I’ve just had a post published on the Mindera company blog, It’s Time to Stop Lying About TDD. This post came from a frustration with both companies and developers using the term TDD (Test-Driven Development) when what they really mean is that they have a code-coverage threshold. Adding coverage without using TDD removes many of the benefits of the practise. TDD is hard, and requires practise to get good at it, and few developers give it the time needed.
Many of the CVs that I see as a Java interviewer for Mindera mention test-driven development (TDD). It’s in most of the job roles I see advertised too. But I am fairly certain that most people are not actually doing TDD.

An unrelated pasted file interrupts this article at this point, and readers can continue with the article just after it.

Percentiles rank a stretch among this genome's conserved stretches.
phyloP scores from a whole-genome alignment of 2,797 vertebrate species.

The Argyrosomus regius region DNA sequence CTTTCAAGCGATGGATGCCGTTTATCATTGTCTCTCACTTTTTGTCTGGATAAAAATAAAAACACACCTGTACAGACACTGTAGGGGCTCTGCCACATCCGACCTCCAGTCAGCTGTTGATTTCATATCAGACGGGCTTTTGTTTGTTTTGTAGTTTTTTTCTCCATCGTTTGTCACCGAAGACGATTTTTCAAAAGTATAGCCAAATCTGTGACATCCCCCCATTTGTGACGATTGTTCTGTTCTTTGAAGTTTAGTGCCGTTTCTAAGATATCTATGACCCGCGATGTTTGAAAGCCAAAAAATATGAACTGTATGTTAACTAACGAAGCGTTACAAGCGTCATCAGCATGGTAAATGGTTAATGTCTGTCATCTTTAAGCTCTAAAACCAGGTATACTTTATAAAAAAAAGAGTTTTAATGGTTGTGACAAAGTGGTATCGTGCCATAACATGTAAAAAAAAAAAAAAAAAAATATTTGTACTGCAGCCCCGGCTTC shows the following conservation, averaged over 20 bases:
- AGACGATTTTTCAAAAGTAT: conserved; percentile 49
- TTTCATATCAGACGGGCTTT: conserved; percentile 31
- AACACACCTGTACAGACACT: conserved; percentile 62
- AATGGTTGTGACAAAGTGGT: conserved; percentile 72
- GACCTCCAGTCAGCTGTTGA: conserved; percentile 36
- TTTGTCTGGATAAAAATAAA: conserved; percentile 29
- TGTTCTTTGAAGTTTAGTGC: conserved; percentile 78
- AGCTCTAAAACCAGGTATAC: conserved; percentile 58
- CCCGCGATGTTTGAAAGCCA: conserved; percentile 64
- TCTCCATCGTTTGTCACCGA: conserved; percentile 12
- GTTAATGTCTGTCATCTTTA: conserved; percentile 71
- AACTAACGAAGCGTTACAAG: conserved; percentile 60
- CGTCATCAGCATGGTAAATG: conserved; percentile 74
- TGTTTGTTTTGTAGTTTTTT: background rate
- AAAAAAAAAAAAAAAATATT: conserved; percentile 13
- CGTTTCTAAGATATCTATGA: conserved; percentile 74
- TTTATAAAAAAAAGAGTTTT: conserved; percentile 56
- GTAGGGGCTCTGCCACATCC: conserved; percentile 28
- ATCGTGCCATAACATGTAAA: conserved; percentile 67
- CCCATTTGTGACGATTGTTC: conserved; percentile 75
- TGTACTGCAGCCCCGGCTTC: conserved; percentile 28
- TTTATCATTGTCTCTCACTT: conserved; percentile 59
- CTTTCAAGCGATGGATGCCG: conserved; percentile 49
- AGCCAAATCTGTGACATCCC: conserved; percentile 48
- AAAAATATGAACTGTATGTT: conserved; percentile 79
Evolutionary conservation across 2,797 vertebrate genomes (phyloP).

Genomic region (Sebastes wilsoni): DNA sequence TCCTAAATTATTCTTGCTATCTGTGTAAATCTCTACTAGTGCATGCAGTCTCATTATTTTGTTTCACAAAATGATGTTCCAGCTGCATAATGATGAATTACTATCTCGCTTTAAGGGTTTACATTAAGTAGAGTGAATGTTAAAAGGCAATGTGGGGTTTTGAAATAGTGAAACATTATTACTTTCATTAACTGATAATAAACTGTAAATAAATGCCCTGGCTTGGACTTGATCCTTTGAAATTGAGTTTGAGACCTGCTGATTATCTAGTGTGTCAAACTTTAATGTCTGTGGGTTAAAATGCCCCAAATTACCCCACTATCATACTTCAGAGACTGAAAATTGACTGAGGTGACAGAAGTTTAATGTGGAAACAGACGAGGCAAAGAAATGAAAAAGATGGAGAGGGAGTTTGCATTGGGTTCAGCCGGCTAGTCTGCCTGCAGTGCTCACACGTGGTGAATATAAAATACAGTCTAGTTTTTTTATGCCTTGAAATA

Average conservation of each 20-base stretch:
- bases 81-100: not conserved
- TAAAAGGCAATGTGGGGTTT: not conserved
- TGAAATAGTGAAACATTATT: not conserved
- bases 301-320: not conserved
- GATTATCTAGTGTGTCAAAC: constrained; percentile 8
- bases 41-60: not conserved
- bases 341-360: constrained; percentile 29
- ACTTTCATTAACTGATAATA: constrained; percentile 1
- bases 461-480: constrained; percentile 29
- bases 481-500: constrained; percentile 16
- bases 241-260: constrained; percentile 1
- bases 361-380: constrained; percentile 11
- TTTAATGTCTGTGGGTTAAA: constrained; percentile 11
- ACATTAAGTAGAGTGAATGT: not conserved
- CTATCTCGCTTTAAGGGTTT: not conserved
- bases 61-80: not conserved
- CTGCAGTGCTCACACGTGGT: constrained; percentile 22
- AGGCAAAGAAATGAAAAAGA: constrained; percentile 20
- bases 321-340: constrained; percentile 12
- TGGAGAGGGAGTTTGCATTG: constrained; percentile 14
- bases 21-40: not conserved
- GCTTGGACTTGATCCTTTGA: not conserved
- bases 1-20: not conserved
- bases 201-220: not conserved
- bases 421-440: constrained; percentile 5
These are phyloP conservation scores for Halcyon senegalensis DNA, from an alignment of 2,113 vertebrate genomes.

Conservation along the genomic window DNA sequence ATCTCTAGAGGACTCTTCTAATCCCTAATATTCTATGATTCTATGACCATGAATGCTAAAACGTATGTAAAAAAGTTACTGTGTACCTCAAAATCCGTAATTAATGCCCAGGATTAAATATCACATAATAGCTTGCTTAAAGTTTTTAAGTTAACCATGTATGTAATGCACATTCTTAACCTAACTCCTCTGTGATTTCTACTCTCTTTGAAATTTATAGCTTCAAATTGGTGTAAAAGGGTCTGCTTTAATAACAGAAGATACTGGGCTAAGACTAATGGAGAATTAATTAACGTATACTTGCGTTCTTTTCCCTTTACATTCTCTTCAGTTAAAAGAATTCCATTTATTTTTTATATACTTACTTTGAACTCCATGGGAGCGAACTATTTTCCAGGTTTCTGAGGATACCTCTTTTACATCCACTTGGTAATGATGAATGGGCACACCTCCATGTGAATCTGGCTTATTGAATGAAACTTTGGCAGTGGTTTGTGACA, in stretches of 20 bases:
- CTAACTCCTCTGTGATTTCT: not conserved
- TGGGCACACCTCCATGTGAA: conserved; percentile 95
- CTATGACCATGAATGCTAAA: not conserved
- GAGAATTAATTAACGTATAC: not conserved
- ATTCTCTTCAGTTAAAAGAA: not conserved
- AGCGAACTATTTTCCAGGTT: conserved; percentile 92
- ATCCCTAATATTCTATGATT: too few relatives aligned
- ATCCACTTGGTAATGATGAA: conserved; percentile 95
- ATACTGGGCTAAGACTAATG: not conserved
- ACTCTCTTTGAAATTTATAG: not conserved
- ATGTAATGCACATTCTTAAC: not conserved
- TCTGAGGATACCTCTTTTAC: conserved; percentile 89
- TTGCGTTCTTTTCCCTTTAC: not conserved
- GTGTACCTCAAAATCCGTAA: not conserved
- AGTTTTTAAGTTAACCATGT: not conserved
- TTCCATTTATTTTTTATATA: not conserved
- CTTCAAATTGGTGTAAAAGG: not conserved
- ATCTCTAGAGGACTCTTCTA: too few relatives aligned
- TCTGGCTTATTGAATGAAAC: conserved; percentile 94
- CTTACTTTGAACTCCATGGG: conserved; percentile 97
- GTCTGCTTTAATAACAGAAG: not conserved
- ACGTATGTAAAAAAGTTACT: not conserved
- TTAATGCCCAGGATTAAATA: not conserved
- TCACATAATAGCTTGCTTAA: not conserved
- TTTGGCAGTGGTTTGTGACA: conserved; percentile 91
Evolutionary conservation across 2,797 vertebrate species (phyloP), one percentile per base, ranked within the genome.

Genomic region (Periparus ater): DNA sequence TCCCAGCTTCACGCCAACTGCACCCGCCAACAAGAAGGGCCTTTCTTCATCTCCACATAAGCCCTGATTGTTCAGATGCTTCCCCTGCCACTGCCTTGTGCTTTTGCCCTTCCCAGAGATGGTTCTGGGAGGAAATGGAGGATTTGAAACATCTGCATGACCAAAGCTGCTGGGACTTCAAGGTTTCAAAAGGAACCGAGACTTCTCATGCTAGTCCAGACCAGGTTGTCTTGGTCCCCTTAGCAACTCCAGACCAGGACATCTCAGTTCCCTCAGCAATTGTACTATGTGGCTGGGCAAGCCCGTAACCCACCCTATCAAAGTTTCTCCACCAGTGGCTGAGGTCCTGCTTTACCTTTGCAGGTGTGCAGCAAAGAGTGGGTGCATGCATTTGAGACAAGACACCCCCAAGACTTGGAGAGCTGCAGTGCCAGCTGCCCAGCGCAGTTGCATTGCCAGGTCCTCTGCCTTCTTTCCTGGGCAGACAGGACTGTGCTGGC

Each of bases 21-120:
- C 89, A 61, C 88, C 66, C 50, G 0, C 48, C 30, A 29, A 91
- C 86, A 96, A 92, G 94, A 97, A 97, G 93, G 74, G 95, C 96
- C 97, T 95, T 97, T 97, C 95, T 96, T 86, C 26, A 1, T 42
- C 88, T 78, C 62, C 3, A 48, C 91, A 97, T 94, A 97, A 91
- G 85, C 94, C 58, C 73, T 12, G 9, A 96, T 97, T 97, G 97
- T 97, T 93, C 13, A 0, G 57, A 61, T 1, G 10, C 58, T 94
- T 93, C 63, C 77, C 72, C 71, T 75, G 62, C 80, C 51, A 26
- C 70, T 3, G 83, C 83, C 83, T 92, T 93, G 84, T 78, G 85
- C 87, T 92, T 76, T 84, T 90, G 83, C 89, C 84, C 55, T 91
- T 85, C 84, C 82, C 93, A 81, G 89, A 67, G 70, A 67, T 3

How do I know this? Because when we do live-coding exercises, very few candidates write tests, let alone do them before they add any code. It’s the same with the code samples sent in — very few of them include tests. Maybe these developers are using TDD, but they are not demonstrating it.
2 replies on “Time to stop lying about TDD”
[…] that’s another story. Whatever your situation, it’s worth looking into mutation testing, and thinking about how you […]
[…] answer here, which I’ve proposed before is to use TDD properly. This is the ideal way to solve the problem, avoiding it happening by applying best practise. In […]